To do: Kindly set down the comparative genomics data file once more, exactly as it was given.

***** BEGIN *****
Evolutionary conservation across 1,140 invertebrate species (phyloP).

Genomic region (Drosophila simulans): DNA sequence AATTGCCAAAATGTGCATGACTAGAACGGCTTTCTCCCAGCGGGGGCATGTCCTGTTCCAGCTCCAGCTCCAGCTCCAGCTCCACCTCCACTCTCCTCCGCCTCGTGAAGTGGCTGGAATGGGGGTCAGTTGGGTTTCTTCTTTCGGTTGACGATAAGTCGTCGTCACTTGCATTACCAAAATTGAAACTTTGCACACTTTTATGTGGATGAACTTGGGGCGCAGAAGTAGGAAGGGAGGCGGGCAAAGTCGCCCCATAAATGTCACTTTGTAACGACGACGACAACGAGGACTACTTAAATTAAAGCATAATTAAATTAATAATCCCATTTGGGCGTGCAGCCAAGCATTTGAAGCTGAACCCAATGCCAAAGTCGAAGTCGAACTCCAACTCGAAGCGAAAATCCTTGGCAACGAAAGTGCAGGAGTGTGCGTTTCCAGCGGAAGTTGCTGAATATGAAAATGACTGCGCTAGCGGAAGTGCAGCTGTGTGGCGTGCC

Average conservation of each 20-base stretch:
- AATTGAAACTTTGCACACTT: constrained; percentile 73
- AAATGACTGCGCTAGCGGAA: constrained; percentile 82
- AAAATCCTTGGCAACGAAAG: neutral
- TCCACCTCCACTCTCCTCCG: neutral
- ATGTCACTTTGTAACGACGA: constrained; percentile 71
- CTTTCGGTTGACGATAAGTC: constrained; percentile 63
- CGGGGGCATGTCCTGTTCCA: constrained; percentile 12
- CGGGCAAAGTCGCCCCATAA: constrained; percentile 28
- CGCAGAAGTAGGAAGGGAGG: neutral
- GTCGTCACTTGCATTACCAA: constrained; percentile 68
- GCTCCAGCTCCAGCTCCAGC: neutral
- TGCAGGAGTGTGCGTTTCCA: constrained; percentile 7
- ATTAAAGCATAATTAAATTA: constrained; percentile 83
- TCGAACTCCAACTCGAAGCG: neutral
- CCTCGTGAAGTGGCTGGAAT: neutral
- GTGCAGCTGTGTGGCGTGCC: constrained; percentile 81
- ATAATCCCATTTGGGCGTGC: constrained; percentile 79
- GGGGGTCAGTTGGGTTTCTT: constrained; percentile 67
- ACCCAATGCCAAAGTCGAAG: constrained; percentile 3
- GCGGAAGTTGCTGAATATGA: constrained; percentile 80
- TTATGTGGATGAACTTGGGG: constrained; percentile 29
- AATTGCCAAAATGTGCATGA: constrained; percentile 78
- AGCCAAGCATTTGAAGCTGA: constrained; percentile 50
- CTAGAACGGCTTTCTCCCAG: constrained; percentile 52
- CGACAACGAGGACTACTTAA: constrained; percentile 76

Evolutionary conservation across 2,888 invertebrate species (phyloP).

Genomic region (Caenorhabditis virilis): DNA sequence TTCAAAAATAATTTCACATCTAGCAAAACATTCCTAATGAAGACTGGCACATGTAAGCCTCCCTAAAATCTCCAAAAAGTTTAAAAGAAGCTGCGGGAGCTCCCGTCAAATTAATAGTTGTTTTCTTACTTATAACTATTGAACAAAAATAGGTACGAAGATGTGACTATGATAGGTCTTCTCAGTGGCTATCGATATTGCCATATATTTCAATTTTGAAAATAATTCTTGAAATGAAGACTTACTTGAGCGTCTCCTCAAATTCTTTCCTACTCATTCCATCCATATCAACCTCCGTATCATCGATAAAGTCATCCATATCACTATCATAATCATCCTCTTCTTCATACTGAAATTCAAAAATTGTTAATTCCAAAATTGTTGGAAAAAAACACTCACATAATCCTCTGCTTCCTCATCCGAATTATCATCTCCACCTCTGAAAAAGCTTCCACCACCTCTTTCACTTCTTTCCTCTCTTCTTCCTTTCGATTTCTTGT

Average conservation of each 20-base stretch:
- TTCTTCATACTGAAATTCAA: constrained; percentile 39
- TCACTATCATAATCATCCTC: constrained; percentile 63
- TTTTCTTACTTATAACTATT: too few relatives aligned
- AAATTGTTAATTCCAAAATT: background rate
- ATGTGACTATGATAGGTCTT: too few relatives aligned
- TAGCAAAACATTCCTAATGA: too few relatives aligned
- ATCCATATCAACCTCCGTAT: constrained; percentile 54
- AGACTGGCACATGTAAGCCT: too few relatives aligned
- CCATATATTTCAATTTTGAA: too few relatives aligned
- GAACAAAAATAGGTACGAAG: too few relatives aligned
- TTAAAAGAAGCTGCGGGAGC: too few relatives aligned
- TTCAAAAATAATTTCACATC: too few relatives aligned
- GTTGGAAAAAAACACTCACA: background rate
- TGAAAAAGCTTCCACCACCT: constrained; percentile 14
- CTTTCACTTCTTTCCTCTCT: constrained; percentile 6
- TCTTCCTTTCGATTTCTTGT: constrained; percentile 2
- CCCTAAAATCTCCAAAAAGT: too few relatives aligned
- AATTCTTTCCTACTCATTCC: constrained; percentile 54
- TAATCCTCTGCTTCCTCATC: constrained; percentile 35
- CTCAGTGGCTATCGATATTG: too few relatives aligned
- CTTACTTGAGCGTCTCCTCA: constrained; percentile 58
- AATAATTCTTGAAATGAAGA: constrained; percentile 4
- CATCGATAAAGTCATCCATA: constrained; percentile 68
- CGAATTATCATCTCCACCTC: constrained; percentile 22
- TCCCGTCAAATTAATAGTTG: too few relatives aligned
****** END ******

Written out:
Evolutionary conservation across 1,140 invertebrate species (phyloP).

Genomic region (Drosophila simulans): DNA sequence AATTGCCAAAATGTGCATGACTAGAACGGCTTTCTCCCAGCGGGGGCATGTCCTGTTCCAGCTCCAGCTCCAGCTCCAGCTCCACCTCCACTCTCCTCCGCCTCGTGAAGTGGCTGGAATGGGGGTCAGTTGGGTTTCTTCTTTCGGTTGACGATAAGTCGTCGTCACTTGCATTACCAAAATTGAAACTTTGCACACTTTTATGTGGATGAACTTGGGGCGCAGAAGTAGGAAGGGAGGCGGGCAAAGTCGCCCCATAAATGTCACTTTGTAACGACGACGACAACGAGGACTACTTAAATTAAAGCATAATTAAATTAATAATCCCATTTGGGCGTGCAGCCAAGCATTTGAAGCTGAACCCAATGCCAAAGTCGAAGTCGAACTCCAACTCGAAGCGAAAATCCTTGGCAACGAAAGTGCAGGAGTGTGCGTTTCCAGCGGAAGTTGCTGAATATGAAAATGACTGCGCTAGCGGAAGTGCAGCTGTGTGGCGTGCC

Average conservation of each 20-base stretch:
- AATTGAAACTTTGCACACTT: constrained; percentile 73
- AAATGACTGCGCTAGCGGAA: constrained; percentile 82
- AAAATCCTTGGCAACGAAAG: neutral
- TCCACCTCCACTCTCCTCCG: neutral
- ATGTCACTTTGTAACGACGA: constrained; percentile 71
- CTTTCGGTTGACGATAAGTC: constrained; percentile 63
- CGGGGGCATGTCCTGTTCCA: constrained; percentile 12
- CGGGCAAAGTCGCCCCATAA: constrained; percentile 28
- CGCAGAAGTAGGAAGGGAGG: neutral
- GTCGTCACTTGCATTACCAA: constrained; percentile 68
- GCTCCAGCTCCAGCTCCAGC: neutral
- TGCAGGAGTGTGCGTTTCCA: constrained; percentile 7
- ATTAAAGCATAATTAAATTA: constrained; percentile 83
- TCGAACTCCAACTCGAAGCG: neutral
- CCTCGTGAAGTGGCTGGAAT: neutral
- GTGCAGCTGTGTGGCGTGCC: constrained; percentile 81
- ATAATCCCATTTGGGCGTGC: constrained; percentile 79
- GGGGGTCAGTTGGGTTTCTT: constrained; percentile 67
- ACCCAATGCCAAAGTCGAAG: constrained; percentile 3
- GCGGAAGTTGCTGAATATGA: constrained; percentile 80
- TTATGTGGATGAACTTGGGG: constrained; percentile 29
- AATTGCCAAAATGTGCATGA: constrained; percentile 78
- AGCCAAGCATTTGAAGCTGA: constrained; percentile 50
- CTAGAACGGCTTTCTCCCAG: constrained; percentile 52
- CGACAACGAGGACTACTTAA: constrained; percentile 76

Evolutionary conservation across 2,888 invertebrate species (phyloP).

Genomic region (Caenorhabditis virilis): DNA sequence TTCAAAAATAATTTCACATCTAGCAAAACATTCCTAATGAAGACTGGCACATGTAAGCCTCCCTAAAATCTCCAAAAAGTTTAAAAGAAGCTGCGGGAGCTCCCGTCAAATTAATAGTTGTTTTCTTACTTATAACTATTGAACAAAAATAGGTACGAAGATGTGACTATGATAGGTCTTCTCAGTGGCTATCGATATTGCCATATATTTCAATTTTGAAAATAATTCTTGAAATGAAGACTTACTTGAGCGTCTCCTCAAATTCTTTCCTACTCATTCCATCCATATCAACCTCCGTATCATCGATAAAGTCATCCATATCACTATCATAATCATCCTCTTCTTCATACTGAAATTCAAAAATTGTTAATTCCAAAATTGTTGGAAAAAAACACTCACATAATCCTCTGCTTCCTCATCCGAATTATCATCTCCACCTCTGAAAAAGCTTCCACCACCTCTTTCACTTCTTTCCTCTCTTCTTCCTTTCGATTTCTTGT

Average conservation of each 20-base stretch:
- TTCTTCATACTGAAATTCAA: constrained; percentile 39
- TCACTATCATAATCATCCTC: constrained; percentile 63
- TTTTCTTACTTATAACTATT: too few relatives aligned
- AAATTGTTAATTCCAAAATT: background rate
- ATGTGACTATGATAGGTCTT: too few relatives aligned
- TAGCAAAACATTCCTAATGA: too few relatives aligned
- ATCCATATCAACCTCCGTAT: constrained; percentile 54
- AGACTGGCACATGTAAGCCT: too few relatives aligned
- CCATATATTTCAATTTTGAA: too few relatives aligned
- GAACAAAAATAGGTACGAAG: too few relatives aligned
- TTAAAAGAAGCTGCGGGAGC: too few relatives aligned
- TTCAAAAATAATTTCACATC: too few relatives aligned
- GTTGGAAAAAAACACTCACA: background rate
- TGAAAAAGCTTCCACCACCT: constrained; percentile 14
- CTTTCACTTCTTTCCTCTCT: constrained; percentile 6
- TCTTCCTTTCGATTTCTTGT: constrained; percentile 2
- CCCTAAAATCTCCAAAAAGT: too few relatives aligned
- AATTCTTTCCTACTCATTCC: constrained; percentile 54
- TAATCCTCTGCTTCCTCATC: constrained; percentile 35
- CTCAGTGGCTATCGATATTG: too few relatives aligned
- CTTACTTGAGCGTCTCCTCA: constrained; percentile 58
- AATAATTCTTGAAATGAAGA: constrained; percentile 4
- CATCGATAAAGTCATCCATA: constrained; percentile 68
- CGAATTATCATCTCCACCTC: constrained; percentile 22
- TCCCGTCAAATTAATAGTTG: too few relatives aligned